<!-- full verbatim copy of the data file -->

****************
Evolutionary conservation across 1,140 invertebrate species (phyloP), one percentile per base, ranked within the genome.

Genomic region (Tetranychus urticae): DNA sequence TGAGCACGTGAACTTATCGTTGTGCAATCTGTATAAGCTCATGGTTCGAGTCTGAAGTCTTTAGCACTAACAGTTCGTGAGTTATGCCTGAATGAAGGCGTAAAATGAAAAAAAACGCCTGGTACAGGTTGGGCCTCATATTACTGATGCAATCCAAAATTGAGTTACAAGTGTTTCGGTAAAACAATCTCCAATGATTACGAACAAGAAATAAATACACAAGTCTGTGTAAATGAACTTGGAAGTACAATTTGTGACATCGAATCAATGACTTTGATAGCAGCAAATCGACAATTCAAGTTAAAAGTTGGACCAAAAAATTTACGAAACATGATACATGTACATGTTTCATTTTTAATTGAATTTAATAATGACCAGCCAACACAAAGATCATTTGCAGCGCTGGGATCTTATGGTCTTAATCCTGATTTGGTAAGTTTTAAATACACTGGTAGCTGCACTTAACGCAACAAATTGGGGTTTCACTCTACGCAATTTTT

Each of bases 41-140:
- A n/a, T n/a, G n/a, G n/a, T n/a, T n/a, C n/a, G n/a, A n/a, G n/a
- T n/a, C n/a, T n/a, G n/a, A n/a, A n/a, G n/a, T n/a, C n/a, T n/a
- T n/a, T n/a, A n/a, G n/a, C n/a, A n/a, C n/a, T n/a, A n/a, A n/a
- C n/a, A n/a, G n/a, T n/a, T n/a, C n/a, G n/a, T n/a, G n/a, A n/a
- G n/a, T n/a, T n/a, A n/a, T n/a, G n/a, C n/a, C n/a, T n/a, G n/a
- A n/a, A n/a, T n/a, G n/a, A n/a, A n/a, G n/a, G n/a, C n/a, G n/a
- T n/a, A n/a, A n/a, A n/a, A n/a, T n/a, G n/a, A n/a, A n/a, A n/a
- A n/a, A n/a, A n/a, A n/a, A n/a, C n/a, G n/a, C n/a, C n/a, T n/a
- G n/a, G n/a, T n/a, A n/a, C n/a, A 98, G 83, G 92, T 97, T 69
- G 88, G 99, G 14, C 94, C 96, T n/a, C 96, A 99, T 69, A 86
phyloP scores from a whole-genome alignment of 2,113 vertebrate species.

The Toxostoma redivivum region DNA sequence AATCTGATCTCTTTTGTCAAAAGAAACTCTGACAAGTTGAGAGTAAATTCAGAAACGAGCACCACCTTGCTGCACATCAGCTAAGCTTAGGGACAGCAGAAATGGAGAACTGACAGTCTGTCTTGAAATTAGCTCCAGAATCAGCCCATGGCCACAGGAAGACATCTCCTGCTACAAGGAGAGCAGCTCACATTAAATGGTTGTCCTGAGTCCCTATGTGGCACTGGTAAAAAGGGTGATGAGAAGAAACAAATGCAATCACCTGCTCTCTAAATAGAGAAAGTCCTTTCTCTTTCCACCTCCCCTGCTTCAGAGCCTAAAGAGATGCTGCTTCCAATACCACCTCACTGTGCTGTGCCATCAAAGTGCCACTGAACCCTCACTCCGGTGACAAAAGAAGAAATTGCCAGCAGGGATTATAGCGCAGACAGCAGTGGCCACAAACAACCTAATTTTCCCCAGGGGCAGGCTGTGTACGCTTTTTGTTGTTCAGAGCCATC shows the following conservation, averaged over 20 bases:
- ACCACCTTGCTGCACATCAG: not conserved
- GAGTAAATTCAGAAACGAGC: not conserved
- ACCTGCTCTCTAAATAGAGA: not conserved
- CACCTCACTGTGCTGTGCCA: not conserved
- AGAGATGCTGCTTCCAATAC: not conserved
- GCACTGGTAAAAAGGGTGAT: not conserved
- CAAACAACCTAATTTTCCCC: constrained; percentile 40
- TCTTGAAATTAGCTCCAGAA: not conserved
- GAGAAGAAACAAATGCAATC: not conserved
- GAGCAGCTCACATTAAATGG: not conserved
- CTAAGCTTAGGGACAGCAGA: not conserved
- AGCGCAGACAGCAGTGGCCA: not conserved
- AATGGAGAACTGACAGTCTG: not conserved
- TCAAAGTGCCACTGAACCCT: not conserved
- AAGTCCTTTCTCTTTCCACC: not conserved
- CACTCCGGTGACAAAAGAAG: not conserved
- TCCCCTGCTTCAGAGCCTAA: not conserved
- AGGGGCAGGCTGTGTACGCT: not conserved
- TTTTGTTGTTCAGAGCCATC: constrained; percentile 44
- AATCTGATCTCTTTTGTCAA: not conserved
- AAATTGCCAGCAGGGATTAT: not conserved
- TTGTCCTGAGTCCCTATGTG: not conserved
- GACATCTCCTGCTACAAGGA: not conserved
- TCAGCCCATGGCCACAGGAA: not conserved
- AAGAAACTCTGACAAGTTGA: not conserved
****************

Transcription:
Evolutionary conservation across 1,140 invertebrate species (phyloP), one percentile per base, ranked within the genome.

Genomic region (Tetranychus urticae): DNA sequence TGAGCACGTGAACTTATCGTTGTGCAATCTGTATAAGCTCATGGTTCGAGTCTGAAGTCTTTAGCACTAACAGTTCGTGAGTTATGCCTGAATGAAGGCGTAAAATGAAAAAAAACGCCTGGTACAGGTTGGGCCTCATATTACTGATGCAATCCAAAATTGAGTTACAAGTGTTTCGGTAAAACAATCTCCAATGATTACGAACAAGAAATAAATACACAAGTCTGTGTAAATGAACTTGGAAGTACAATTTGTGACATCGAATCAATGACTTTGATAGCAGCAAATCGACAATTCAAGTTAAAAGTTGGACCAAAAAATTTACGAAACATGATACATGTACATGTTTCATTTTTAATTGAATTTAATAATGACCAGCCAACACAAAGATCATTTGCAGCGCTGGGATCTTATGGTCTTAATCCTGATTTGGTAAGTTTTAAATACACTGGTAGCTGCACTTAACGCAACAAATTGGGGTTTCACTCTACGCAATTTTT

Each of bases 41-140:
- A n/a, T n/a, G n/a, G n/a, T n/a, T n/a, C n/a, G n/a, A n/a, G n/a
- T n/a, C n/a, T n/a, G n/a, A n/a, A n/a, G n/a, T n/a, C n/a, T n/a
- T n/a, T n/a, A n/a, G n/a, C n/a, A n/a, C n/a, T n/a, A n/a, A n/a
- C n/a, A n/a, G n/a, T n/a, T n/a, C n/a, G n/a, T n/a, G n/a, A n/a
- G n/a, T n/a, T n/a, A n/a, T n/a, G n/a, C n/a, C n/a, T n/a, G n/a
- A n/a, A n/a, T n/a, G n/a, A n/a, A n/a, G n/a, G n/a, C n/a, G n/a
- T n/a, A n/a, A n/a, A n/a, A n/a, T n/a, G n/a, A n/a, A n/a, A n/a
- A n/a, A n/a, A n/a, A n/a, A n/a, C n/a, G n/a, C n/a, C n/a, T n/a
- G n/a, G n/a, T n/a, A n/a, C n/a, A 98, G 83, G 92, T 97, T 69
- G 88, G 99, G 14, C 94, C 96, T n/a, C 96, A 99, T 69, A 86
phyloP scores from a whole-genome alignment of 2,113 vertebrate species.

The Toxostoma redivivum region DNA sequence AATCTGATCTCTTTTGTCAAAAGAAACTCTGACAAGTTGAGAGTAAATTCAGAAACGAGCACCACCTTGCTGCACATCAGCTAAGCTTAGGGACAGCAGAAATGGAGAACTGACAGTCTGTCTTGAAATTAGCTCCAGAATCAGCCCATGGCCACAGGAAGACATCTCCTGCTACAAGGAGAGCAGCTCACATTAAATGGTTGTCCTGAGTCCCTATGTGGCACTGGTAAAAAGGGTGATGAGAAGAAACAAATGCAATCACCTGCTCTCTAAATAGAGAAAGTCCTTTCTCTTTCCACCTCCCCTGCTTCAGAGCCTAAAGAGATGCTGCTTCCAATACCACCTCACTGTGCTGTGCCATCAAAGTGCCACTGAACCCTCACTCCGGTGACAAAAGAAGAAATTGCCAGCAGGGATTATAGCGCAGACAGCAGTGGCCACAAACAACCTAATTTTCCCCAGGGGCAGGCTGTGTACGCTTTTTGTTGTTCAGAGCCATC shows the following conservation, averaged over 20 bases:
- ACCACCTTGCTGCACATCAG: not conserved
- GAGTAAATTCAGAAACGAGC: not conserved
- ACCTGCTCTCTAAATAGAGA: not conserved
- CACCTCACTGTGCTGTGCCA: not conserved
- AGAGATGCTGCTTCCAATAC: not conserved
- GCACTGGTAAAAAGGGTGAT: not conserved
- CAAACAACCTAATTTTCCCC: constrained; percentile 40
- TCTTGAAATTAGCTCCAGAA: not conserved
- GAGAAGAAACAAATGCAATC: not conserved
- GAGCAGCTCACATTAAATGG: not conserved
- CTAAGCTTAGGGACAGCAGA: not conserved
- AGCGCAGACAGCAGTGGCCA: not conserved
- AATGGAGAACTGACAGTCTG: not conserved
- TCAAAGTGCCACTGAACCCT: not conserved
- AAGTCCTTTCTCTTTCCACC: not conserved
- CACTCCGGTGACAAAAGAAG: not conserved
- TCCCCTGCTTCAGAGCCTAA: not conserved
- AGGGGCAGGCTGTGTACGCT: not conserved
- TTTTGTTGTTCAGAGCCATC: constrained; percentile 44
- AATCTGATCTCTTTTGTCAA: not conserved
- AAATTGCCAGCAGGGATTAT: not conserved
- TTGTCCTGAGTCCCTATGTG: not conserved
- GACATCTCCTGCTACAAGGA: not conserved
- TCAGCCCATGGCCACAGGAA: not conserved
- AAGAAACTCTGACAAGTTGA: not conserved